Upcdownc Black Sea

Wed 11th December 2013


/incoming/blacksea.jpgUpcdownc have the weight of years behind them. Witnessing their set at this year's ArcTanGent festival was one of my highlights so to hear their latest album reflects their live intensity is a nice reminder.

I'm not in a nice sun-hazed field near Bristol now though, rather peering through the darkness of a December evening. I can barely remember what the sun looks like.

Black Sea is an excellent introduction to what has been in the past, as far as I can tell, an instrumental band. With the addition of some pretty fervent screamed vocals it's given them a more urgent and immediate feel.

Witness Titan for example, which throws itself immediately down the stairs, before entering a quiet, reflective passage and then evokes the post-metal majesty of Pelican et al. What you clearly realise very quickly is that Upcdownc are still a schizophrenic, twisting and turning beast of a band. Multi-layered and with a clear heads-down adherence to dynamics too, they even throw in glitch-ridden electronics to get their messy point across. But here's the rub, it's all very accurate too. In the same way that everyone wonders what powers the likes of Bez from the Happy Mondays or Shane McGowan from The Pogues, it just works despite being clearly screwloose.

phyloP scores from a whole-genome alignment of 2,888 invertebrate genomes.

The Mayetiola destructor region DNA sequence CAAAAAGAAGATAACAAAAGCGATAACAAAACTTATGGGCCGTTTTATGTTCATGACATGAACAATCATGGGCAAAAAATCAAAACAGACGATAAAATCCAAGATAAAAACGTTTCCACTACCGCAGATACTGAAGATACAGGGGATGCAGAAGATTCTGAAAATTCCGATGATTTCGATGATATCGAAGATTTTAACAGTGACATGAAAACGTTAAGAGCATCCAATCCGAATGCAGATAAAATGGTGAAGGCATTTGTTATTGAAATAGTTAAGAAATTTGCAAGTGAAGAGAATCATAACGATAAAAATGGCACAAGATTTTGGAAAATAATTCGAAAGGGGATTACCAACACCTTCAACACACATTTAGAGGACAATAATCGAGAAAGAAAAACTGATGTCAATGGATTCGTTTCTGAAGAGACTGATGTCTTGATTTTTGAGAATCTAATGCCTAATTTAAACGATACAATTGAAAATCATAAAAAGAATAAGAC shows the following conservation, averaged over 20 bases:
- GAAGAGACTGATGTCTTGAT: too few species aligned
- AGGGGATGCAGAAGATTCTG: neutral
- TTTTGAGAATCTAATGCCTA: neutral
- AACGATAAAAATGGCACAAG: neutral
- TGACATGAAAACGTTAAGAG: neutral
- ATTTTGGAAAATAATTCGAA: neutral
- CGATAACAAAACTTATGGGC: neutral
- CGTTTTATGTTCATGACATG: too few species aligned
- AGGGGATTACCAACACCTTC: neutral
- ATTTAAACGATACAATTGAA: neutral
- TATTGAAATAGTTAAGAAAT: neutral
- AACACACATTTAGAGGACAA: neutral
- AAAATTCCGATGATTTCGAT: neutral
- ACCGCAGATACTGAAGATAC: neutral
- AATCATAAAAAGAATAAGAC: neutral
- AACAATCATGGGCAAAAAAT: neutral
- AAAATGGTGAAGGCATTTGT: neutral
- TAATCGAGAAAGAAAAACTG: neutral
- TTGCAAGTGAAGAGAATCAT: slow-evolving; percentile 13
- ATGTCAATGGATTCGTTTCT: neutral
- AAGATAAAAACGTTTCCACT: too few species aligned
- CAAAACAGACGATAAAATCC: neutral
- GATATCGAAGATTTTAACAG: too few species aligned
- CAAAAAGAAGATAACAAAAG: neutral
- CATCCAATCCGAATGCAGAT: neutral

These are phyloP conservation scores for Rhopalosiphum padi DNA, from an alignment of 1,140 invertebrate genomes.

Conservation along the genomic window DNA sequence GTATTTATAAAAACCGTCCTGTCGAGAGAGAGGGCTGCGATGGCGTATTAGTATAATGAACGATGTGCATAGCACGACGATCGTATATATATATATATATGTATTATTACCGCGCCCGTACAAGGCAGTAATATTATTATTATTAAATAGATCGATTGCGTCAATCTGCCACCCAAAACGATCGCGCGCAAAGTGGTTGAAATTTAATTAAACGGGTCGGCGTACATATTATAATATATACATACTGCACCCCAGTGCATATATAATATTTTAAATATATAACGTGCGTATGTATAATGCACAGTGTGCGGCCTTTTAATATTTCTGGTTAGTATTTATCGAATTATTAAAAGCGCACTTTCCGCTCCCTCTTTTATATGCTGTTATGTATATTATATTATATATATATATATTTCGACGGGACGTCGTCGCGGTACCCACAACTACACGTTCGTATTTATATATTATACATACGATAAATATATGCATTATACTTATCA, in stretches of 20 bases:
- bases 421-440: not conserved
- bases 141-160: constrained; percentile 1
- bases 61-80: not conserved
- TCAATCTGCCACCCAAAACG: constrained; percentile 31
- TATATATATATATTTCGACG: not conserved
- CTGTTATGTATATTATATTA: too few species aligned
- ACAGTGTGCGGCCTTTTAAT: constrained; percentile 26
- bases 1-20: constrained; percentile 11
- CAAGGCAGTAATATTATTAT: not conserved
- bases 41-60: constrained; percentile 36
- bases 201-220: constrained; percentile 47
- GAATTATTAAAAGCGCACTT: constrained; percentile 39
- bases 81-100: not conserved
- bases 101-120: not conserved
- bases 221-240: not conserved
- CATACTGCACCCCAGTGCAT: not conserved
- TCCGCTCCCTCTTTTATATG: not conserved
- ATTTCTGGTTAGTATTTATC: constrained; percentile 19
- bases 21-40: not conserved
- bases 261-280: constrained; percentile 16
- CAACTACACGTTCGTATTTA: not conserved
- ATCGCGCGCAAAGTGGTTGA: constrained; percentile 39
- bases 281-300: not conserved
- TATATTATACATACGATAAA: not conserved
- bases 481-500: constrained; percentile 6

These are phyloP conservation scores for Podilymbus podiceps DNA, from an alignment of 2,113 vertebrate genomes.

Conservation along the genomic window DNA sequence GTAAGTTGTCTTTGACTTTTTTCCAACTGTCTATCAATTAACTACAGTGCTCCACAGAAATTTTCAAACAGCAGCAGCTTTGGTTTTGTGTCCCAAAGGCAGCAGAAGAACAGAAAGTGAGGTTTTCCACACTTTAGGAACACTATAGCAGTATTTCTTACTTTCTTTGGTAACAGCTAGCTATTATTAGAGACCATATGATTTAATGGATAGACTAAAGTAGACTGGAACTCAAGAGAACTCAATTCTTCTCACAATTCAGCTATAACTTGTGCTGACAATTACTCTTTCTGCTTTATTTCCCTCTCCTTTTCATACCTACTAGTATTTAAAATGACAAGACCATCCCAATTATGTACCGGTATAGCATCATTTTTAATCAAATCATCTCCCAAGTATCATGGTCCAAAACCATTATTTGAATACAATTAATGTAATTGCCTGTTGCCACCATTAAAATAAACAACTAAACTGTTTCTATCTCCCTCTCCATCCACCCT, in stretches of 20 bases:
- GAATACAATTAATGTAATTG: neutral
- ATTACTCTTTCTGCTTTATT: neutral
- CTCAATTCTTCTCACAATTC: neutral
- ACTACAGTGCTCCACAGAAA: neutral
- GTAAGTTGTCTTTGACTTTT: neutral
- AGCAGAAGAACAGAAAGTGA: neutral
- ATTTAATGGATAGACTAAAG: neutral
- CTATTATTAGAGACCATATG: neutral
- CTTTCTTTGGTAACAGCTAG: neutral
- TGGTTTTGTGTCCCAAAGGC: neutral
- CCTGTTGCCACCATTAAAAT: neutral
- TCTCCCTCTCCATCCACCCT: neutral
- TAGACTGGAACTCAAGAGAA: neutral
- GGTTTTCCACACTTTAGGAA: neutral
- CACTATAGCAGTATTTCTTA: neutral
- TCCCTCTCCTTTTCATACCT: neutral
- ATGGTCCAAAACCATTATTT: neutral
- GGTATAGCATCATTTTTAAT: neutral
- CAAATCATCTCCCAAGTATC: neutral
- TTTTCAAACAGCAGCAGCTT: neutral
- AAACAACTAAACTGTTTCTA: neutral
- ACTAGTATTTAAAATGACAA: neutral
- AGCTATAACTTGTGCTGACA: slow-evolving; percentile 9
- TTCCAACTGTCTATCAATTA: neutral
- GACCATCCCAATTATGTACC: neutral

Atmospheric sections that give away to the always-there chaos seem to be a recurring theme but you'll never hear the same part twice. Upcdownc have also been able here to explore their self indulgence, the percussion and clean vocals on Red Meat clash perfectly with the Explosions In The Sky worship of End of Every Film.

Compounding their multi-genre assault is the Blanck Mass-like electronic sheen of Vast Machine which burbles away before a metallic intro signals Drive and it's confident stomp. This actually then becomes a motorik, Neu!-esque journey into space, there's some prog fans in this band for sure and if they ever hear the band Nisennenmondai they might just release a whole album of one, single flapping note and expect us all to lay down and give up.

The title track is like being hit by a large wave in slow motion. Simply massive.

This is followed by the slowburn of Z-more which sounds like robots breaking up icicles and then like someone trying to break through your door with a headless axe, planting the wood against wood until they collapse from sheer effort.

We're not even done mate, as the shorter, but no less beautiful La Dolce Vita plays its way delicately across the landscape like a bird at dawn, heralding the closing effort Hunter Gatherer.

This is the jewel in Black Sea's crown, combining the achingly warm clean vocals with sections of sheer post rock cerebral battering to create a rich tapestry.

This is nearly an hour of the band's finest work to date, worth sectioning off a portion of time to fully absorb, this will probably make our top albums of the year lists.


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